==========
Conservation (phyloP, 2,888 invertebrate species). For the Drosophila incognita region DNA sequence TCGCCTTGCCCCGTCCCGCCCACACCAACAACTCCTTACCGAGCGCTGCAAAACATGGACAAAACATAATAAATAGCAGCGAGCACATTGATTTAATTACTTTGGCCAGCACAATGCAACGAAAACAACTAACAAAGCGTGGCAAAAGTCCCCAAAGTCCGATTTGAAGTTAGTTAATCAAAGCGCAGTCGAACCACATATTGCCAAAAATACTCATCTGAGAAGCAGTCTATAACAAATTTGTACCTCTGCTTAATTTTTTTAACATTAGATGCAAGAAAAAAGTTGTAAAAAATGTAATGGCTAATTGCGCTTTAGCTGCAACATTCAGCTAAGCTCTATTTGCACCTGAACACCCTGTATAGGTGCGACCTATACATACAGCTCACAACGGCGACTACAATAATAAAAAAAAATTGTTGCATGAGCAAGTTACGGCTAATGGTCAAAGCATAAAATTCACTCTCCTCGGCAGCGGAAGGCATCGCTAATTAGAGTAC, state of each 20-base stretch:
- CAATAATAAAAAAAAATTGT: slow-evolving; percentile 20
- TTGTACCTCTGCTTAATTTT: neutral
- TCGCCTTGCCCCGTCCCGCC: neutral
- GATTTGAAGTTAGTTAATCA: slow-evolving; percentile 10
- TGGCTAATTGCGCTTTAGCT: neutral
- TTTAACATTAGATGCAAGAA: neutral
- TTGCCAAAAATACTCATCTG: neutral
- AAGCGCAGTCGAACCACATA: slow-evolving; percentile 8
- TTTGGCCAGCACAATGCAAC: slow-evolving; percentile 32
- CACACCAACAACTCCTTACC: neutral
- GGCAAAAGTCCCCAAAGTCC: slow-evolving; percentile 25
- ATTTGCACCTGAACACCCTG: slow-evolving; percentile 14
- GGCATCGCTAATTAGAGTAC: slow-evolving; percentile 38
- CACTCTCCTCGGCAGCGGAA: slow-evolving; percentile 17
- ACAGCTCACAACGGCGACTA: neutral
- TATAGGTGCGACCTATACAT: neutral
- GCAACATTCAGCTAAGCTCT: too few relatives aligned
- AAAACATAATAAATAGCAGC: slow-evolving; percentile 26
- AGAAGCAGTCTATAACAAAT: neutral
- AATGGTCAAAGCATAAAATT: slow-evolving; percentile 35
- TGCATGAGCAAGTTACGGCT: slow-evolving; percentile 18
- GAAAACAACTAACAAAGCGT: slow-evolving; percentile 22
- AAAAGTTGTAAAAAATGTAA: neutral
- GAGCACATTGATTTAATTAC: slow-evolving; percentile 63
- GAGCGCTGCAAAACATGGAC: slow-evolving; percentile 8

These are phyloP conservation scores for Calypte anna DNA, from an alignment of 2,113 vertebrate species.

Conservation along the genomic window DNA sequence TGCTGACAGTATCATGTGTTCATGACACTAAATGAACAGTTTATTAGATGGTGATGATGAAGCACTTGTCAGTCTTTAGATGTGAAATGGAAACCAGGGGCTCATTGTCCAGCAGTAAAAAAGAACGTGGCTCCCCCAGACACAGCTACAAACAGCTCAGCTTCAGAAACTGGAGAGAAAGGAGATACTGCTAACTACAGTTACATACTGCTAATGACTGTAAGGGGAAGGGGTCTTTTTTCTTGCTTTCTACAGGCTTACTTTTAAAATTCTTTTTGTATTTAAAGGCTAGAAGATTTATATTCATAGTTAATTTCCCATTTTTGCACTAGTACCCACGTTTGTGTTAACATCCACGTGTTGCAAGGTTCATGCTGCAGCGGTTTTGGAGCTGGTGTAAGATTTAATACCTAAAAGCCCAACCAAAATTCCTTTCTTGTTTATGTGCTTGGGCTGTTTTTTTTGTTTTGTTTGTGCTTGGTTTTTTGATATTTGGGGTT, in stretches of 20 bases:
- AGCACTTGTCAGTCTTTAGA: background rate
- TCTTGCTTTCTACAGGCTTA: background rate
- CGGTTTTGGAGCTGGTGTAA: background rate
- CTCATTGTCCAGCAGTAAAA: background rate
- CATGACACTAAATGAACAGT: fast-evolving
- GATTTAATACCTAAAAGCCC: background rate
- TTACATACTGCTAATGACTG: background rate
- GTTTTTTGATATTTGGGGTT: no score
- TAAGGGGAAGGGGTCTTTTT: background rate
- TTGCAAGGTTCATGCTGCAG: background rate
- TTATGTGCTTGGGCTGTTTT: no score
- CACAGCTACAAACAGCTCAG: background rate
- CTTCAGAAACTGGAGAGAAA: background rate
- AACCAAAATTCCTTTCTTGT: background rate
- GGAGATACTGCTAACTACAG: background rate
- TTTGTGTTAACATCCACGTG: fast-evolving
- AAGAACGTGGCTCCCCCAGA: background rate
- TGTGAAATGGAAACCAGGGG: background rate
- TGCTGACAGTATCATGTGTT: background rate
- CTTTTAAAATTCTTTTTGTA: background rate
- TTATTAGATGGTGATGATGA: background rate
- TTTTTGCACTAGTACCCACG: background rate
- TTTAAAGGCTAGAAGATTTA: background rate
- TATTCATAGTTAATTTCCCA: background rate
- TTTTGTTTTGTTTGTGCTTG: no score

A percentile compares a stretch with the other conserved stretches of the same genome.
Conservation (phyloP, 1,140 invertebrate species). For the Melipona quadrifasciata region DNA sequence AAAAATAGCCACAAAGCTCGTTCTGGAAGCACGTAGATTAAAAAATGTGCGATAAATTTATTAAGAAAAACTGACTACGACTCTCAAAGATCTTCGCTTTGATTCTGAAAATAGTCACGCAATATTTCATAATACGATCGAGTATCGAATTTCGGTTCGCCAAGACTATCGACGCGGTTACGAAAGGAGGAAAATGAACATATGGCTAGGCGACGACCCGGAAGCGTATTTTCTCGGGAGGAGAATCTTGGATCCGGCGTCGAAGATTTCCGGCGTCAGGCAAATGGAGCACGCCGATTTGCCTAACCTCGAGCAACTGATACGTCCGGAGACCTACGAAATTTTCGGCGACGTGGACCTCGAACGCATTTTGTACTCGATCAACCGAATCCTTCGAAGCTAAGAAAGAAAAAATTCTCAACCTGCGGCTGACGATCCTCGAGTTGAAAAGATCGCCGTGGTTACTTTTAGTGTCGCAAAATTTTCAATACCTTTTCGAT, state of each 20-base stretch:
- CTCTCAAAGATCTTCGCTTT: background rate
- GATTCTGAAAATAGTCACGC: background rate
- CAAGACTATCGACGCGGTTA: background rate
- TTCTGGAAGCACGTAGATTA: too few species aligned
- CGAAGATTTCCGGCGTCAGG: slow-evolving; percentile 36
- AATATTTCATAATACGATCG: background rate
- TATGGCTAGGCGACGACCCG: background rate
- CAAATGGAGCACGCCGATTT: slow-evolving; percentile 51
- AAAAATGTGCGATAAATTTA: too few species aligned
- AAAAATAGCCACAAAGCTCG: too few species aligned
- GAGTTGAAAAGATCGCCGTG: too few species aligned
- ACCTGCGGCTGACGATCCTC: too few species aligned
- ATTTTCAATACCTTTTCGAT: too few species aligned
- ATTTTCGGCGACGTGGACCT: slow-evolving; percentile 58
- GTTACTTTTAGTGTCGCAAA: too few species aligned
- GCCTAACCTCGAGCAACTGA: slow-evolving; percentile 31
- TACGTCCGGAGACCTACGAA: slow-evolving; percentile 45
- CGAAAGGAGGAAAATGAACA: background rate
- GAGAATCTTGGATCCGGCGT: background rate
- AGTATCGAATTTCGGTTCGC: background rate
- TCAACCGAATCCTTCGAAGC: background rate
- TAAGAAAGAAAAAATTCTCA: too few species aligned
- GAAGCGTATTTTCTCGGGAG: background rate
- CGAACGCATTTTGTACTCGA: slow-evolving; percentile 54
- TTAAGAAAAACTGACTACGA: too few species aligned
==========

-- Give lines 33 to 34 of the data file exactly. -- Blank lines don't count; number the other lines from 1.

- CATGACACTAAATGAACAGT: fast-evolving
- GATTTAATACCTAAAAGCCC: background rate